What are modern religions?

Discussion in 'Modern Religions' started by katherinefarmer, Feb 25, 2015.

  1. katherinefarmer

    katherinefarmer Interfaith Forums

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    I am curious - What are modern religions? Can anyone give me a list?
     
  2. wil

    wil UNeyeR1

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    Mormons fairly recent...New Thought...a little more...Rastafarians even closer...

    Pastafarians...Trekkies...Moonies...Scientology... all quite new...
     
  3. Sam Albion

    Sam Albion akaFrancisKing:ViveLeRoi!

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    search for New Religious Movements: NRM's. There are lists...
     
  4. kiwimac

    kiwimac God is NOT about Fear

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    Many, Many lists. . .
     
  5. shunyadragon

    shunyadragon everything is in pencil

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    The Baha'i Faith and Unitarian Universalists.
     
  6. Ahanu

    Ahanu Well-Known Member

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    Won Buddhism.
     
  7. shunyadragon

    shunyadragon everything is in pencil

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    I would not consider Won Buddhism a new religion, but a recent variation of Buddhism.
     
  8. Ahanu

    Ahanu Well-Known Member

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    Why do you consider Won Buddhism a recent variation of Buddhism instead of a new religion?
     
  9. shunyadragon

    shunyadragon everything is in pencil

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    . . . because it is simply a variation of Buddhism still following the basic tenants of Buddhism, of which there are many.
     
  10. Ahanu

    Ahanu Well-Known Member

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    Well, if we simply followed the self-understanding of Won Buddhists, we would say it's a new religion. The founder of Won Buddhism awakened "without the help of any teacher," showing there was a break from Korean Buddhism in his time (Pye, 18). Contrast this with other Buddhist sects that emphasize the importance of a teacher. He regarded his teaching as the closest to the founder of Buddhism. That's why it was later called Won (Perfect) Buddhism after his death. Here's a second reason Won Buddhism is considered a new religion: it emerged after the establishment of non-Buddhist religions (such as Christianity) in South Korea. This had an influence on Won Buddhism. For example, Won Buddhists discarded the South Korean Buddhist practice of placing statues in places of worship (Baker, 3-4). Furthermore, there are core teachings in Won Buddhism not found in Buddhism: their understanding of Kaebyok (which deals with the transformation of society through science and technology and the need to match it with spiritual progress) isn't in traditional Buddhism, they say the world should work together through cooperation rather than competition (and perhaps this is one reason why interfaith dialogue is so important in Won Buddhism), a different approach to human suffering than traditional Buddhism, and more (5, 9). Anyway, those are three arguments made for classifying Won Buddhism as a new religion.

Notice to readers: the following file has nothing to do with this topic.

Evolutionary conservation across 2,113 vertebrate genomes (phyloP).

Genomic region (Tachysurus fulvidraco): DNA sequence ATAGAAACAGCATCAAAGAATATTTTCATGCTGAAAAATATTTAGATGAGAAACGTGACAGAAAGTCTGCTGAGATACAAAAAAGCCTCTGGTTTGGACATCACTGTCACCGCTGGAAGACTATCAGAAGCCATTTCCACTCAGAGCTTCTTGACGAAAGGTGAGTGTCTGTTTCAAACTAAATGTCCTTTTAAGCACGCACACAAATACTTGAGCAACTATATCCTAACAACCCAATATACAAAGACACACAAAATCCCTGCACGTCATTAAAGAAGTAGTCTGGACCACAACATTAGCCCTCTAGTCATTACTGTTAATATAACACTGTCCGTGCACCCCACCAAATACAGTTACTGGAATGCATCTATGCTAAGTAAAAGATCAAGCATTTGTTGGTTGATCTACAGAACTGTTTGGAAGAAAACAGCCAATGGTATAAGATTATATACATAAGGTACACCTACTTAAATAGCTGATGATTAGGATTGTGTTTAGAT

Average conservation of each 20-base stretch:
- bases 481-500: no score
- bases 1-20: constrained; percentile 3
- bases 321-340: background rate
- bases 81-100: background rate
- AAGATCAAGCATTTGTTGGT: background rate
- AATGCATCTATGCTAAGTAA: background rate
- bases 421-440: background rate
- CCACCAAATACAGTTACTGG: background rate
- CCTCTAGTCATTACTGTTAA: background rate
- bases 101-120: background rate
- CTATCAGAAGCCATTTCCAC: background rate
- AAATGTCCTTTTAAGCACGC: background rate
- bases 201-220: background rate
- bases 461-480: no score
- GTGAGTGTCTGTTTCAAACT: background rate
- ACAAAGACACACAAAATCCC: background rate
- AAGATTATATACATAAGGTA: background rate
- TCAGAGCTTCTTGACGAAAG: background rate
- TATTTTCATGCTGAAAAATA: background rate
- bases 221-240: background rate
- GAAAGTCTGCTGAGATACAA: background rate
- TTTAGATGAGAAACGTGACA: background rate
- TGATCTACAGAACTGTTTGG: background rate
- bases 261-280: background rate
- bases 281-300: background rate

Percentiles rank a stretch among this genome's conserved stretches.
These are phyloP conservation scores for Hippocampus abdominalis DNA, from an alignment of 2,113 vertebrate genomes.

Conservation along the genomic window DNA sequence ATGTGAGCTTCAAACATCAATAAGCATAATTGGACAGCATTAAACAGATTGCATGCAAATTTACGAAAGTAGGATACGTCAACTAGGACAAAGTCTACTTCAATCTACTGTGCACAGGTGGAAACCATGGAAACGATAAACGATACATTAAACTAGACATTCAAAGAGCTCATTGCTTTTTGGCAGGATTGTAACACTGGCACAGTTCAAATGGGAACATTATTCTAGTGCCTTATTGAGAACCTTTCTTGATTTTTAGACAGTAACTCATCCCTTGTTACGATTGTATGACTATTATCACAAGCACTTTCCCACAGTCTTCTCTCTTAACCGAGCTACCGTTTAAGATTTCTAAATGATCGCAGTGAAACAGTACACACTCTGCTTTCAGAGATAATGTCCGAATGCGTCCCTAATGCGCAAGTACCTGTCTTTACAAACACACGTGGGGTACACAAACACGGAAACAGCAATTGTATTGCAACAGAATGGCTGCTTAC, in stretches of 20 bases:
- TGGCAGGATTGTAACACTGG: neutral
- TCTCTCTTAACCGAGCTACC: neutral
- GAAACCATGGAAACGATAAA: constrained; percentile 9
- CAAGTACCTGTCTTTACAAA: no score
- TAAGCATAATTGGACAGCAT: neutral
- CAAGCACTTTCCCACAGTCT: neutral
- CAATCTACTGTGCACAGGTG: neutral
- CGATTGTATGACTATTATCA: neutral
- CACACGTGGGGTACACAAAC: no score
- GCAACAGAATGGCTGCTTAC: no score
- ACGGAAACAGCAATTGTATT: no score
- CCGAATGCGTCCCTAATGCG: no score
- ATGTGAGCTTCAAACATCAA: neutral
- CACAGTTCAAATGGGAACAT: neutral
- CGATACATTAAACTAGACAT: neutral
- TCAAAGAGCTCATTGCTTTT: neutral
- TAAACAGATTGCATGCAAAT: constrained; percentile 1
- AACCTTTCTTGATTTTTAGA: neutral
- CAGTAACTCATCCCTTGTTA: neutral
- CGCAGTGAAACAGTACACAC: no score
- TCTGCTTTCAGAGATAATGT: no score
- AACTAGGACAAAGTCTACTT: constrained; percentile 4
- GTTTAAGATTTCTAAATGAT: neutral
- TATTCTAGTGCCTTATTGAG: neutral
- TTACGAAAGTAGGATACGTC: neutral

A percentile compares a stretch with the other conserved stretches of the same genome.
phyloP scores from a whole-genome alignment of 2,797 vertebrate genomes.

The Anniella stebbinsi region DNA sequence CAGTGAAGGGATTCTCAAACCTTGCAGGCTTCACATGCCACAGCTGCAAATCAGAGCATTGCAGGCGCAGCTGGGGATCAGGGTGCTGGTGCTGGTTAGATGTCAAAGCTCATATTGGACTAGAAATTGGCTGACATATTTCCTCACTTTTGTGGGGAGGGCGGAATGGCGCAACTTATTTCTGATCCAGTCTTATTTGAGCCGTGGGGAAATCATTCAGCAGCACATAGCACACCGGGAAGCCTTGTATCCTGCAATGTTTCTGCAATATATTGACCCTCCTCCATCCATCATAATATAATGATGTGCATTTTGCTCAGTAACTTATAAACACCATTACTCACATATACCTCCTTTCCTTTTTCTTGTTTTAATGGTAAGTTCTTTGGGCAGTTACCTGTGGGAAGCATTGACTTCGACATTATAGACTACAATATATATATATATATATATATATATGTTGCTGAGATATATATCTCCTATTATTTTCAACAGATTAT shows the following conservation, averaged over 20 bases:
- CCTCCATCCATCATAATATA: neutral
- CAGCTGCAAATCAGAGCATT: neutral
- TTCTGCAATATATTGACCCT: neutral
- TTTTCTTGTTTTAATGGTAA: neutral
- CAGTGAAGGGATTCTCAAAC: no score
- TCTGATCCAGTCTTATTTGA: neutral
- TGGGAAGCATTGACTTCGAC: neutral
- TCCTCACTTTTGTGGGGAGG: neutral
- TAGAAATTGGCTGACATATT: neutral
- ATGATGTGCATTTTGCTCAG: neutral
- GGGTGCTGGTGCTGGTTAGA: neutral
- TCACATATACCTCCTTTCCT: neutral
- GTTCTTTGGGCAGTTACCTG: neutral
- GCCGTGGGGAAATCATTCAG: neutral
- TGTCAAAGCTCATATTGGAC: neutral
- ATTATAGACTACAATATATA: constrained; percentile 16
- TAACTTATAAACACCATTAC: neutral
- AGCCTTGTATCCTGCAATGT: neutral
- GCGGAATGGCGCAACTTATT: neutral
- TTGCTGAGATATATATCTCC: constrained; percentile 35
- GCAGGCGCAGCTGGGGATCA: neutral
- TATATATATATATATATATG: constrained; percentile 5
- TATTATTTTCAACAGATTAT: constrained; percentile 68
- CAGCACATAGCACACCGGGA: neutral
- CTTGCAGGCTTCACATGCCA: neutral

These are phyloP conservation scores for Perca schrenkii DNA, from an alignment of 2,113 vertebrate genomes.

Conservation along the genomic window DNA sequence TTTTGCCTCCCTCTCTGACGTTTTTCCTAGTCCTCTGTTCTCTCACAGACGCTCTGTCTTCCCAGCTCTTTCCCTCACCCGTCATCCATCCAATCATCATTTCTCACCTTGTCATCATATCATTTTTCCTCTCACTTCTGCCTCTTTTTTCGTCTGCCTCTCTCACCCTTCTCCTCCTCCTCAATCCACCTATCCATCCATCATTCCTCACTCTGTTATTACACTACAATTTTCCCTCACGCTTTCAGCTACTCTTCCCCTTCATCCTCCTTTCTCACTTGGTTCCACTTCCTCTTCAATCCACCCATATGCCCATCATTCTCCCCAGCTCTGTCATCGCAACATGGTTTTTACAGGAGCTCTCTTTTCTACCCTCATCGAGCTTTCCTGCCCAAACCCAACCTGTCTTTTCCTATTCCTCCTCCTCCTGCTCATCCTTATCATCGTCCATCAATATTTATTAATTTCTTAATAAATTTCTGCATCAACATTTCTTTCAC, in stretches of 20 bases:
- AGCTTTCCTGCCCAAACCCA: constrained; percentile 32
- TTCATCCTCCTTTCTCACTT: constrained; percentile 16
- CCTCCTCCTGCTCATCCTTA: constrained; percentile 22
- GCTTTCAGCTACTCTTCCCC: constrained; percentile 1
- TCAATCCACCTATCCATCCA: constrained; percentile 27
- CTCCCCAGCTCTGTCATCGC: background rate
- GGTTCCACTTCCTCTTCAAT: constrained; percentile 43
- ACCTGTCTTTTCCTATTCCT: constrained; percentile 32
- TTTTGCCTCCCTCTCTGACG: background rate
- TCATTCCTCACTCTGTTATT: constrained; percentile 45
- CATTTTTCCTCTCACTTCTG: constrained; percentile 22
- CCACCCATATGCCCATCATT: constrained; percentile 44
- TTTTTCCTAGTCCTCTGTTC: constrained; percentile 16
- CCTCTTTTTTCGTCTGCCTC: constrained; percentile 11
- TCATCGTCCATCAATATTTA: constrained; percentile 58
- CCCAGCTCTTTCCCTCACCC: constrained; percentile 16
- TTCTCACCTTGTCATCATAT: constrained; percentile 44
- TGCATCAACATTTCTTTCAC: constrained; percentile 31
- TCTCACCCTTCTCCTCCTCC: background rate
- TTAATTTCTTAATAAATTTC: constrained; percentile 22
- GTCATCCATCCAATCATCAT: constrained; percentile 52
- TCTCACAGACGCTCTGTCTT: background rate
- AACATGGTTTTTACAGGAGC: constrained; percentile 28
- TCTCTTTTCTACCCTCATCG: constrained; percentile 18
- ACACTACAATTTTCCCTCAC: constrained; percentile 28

To say Won Buddhism is "simply a variation of Buddhism" oversimplifies this religion.

    Works Cited